Recently we shared a photo on Instagram about cage diving with sharks. It was brought to our attention that the cage diving experience isn't always safe for sharks and can have negative repercussions in the long run. So we wanted to investigate and research the topic to educate ourselves and share that information with you.
What is Shark Cage Diving?
Cage diving is the practice of diving or snorkelling to observe sharks from the safety of a metal cage. These cages are designed to protect the diver from unwanted contact with the sharks they are watching. Many tour companies use a method known as 'chumming' to attract sharks, they will use some form of bait to encourage sharks closer to the cages.
| Shared from Wikimedia Commons - https://www.flickr.com/photos/22373329@N03/13474695083
Is Shark Cage Diving Safe?
Tourism companies and shark tour groups assure their customers and tourists that these cage diving experiences are completely safe. The emphasis is usually placed on the safety of the divers and there often isn't all that much information on how safe it is for the sharks that they are meeting. One site we found does go into some detail, looking at a shark diving cage accident from 2016 they suggest that if companies correctly follow the regulations and correct procedures to using bait with cage diving:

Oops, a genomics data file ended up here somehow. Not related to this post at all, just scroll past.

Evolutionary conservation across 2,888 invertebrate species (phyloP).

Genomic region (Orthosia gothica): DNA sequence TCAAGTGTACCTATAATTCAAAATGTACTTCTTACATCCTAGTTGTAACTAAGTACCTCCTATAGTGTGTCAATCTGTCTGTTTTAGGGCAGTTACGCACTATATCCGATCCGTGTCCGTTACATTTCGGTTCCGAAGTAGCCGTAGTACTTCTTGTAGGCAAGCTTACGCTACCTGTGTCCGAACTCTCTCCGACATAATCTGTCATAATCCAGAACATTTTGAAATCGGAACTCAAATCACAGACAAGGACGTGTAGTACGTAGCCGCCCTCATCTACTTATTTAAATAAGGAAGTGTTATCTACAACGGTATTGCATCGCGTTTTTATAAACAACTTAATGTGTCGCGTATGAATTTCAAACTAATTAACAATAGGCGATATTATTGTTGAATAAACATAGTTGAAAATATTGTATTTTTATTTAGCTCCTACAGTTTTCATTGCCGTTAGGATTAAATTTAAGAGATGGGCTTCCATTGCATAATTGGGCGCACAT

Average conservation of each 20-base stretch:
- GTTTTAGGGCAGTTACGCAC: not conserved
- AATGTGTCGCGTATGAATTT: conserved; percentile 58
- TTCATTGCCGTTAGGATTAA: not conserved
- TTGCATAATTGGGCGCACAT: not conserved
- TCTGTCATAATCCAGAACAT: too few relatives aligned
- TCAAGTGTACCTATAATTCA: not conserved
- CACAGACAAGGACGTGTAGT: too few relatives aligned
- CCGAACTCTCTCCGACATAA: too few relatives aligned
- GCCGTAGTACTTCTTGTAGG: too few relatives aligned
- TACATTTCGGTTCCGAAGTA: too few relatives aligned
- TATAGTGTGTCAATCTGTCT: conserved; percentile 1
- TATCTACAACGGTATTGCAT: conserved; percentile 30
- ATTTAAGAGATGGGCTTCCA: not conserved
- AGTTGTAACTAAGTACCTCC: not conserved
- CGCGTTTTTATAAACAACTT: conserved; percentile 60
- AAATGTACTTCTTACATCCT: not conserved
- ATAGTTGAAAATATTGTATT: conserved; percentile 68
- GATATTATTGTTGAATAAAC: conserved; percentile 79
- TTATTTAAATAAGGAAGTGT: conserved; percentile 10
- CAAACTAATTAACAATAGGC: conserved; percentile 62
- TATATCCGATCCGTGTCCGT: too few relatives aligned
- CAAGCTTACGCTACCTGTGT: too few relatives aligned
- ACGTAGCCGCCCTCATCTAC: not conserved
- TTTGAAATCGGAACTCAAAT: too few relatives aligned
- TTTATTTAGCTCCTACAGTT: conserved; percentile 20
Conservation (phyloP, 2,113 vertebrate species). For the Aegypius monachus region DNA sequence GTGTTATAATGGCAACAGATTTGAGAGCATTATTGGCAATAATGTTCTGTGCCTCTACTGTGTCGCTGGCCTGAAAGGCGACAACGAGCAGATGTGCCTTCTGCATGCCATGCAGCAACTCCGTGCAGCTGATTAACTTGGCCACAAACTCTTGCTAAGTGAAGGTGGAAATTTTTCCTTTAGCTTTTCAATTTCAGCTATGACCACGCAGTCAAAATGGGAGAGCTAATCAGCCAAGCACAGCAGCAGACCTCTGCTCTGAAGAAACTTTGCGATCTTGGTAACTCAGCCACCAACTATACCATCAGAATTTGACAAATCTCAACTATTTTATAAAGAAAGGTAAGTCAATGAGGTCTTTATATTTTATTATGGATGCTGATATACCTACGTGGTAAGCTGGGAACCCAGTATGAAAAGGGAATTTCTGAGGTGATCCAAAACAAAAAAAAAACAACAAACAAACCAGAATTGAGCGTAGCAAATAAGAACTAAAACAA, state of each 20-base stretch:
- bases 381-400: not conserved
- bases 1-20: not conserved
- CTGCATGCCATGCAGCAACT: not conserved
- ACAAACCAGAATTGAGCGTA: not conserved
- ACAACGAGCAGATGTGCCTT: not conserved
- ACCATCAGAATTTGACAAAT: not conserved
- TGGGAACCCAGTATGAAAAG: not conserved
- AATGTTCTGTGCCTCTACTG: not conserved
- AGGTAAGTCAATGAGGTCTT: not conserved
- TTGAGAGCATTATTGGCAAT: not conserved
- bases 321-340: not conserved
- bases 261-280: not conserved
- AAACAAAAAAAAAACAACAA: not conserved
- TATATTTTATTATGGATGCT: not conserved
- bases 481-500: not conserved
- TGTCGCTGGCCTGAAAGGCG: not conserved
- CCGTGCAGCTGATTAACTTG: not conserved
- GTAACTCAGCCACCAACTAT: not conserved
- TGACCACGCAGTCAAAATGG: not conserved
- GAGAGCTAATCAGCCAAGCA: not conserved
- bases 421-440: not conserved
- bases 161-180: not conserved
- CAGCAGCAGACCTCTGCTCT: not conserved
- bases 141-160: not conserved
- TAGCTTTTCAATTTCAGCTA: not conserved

"There is nothing wrong with using hang-baits. Responsible use of hang-baits actually enhances safety, as it allows us to direct the shark."
We also read a full account from one tourist who decided to go cage diving with sharks in South Africa. He detailed his whole experience and concluded that he felt 100% safe the entire time he was in the water with the sharks. Read his blog piece here if you are interested in hearing his full story.
However, scientists and researchers have argued that using bait in the water to attract sharks can actually have an impact on the sharks behaviour. As they are approaching the cage looking for food they act on instinct and hunt for the food that they can smell.